Black Catholic History Month: Black Catholics in the South

The notion of black Catholics in the South is not often the subject of much discussion by anyone, anywhere.  The southern United States is frequently thought of as having been settled largely by Scots-Irish and English people, not exactly fans of the Church of Rome.   The South is caricatured as a bastion of Baptists and, if one wants “high church,” …Continue reading →

Halloween Census Whacking

With the crisis of my father’s recent illness and the minor drama of my own, I feel like I’ve been way out of touch the last two weeks.  It’s time get back into the flow of things.   I thought  little census whacking for Halloween would ease my way back into writing.  So I went hunting for Vampires, Zombies, Ghosts, …Continue reading →

Breaking Down A Brick Wall–The Problem with Surnames, Part II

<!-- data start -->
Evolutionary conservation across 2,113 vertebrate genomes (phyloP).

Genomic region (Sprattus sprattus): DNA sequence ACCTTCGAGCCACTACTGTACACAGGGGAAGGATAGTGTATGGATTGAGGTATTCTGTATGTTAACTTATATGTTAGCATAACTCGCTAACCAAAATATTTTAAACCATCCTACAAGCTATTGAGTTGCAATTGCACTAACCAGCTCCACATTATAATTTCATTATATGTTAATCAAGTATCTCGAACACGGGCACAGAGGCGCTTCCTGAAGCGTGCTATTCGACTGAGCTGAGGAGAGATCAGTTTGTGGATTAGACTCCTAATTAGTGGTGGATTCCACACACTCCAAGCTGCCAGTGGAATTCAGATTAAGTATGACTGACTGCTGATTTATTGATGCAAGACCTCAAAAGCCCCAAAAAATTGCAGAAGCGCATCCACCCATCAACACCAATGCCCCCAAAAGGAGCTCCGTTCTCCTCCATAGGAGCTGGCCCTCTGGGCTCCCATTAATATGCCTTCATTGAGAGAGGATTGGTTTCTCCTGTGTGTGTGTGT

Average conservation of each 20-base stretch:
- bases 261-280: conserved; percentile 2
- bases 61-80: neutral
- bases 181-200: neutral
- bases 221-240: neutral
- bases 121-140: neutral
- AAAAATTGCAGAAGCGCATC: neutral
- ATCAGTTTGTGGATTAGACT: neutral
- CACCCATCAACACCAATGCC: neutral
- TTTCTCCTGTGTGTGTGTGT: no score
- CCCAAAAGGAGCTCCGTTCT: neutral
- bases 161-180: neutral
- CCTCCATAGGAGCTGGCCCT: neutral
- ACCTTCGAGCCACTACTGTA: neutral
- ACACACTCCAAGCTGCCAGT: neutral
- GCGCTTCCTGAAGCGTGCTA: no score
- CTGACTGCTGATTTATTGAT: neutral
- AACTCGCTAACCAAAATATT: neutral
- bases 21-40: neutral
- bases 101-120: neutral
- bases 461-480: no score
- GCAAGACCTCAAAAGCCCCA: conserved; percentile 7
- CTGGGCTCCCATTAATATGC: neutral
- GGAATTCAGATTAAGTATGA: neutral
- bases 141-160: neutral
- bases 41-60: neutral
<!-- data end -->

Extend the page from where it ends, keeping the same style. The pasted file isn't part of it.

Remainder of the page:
Fifth in a multi-part series I  had hypothesized that my Gines people were associated with English-speaking people named Gines who came from the West Midlands area.  They came to Virginia and North Carolina and from there moved on to South Carolina and other states of the Deep South, eventually winding up in Louisiana and Texas.   That hypothesis was based on …Continue reading →

French Genealogy: The Blog

I have several reasons to engage in research in France.  Of course, I’ve written a fair amount about “The French Negroes of Illinois.”  And one of the Louisiana lines I work on is the LEJAY (or LEGER/LEGIRE) family, who may be tied to descendants of French Huguenots who landed in South Carolina in the late 17th Century.  These folks in …Continue reading →

Globalizing the GeneaBlogosphere, Part 2

Christina’s blog, Shaking the Tree, documents her experience with her German heritage. She keeps track of new offerings on, among other things. Reading her blog could help those with German ancestry in their research. I’ve not got any German ancestors that I know of, but I have occasionally done a bit of German research for others. I do have …Continue reading →

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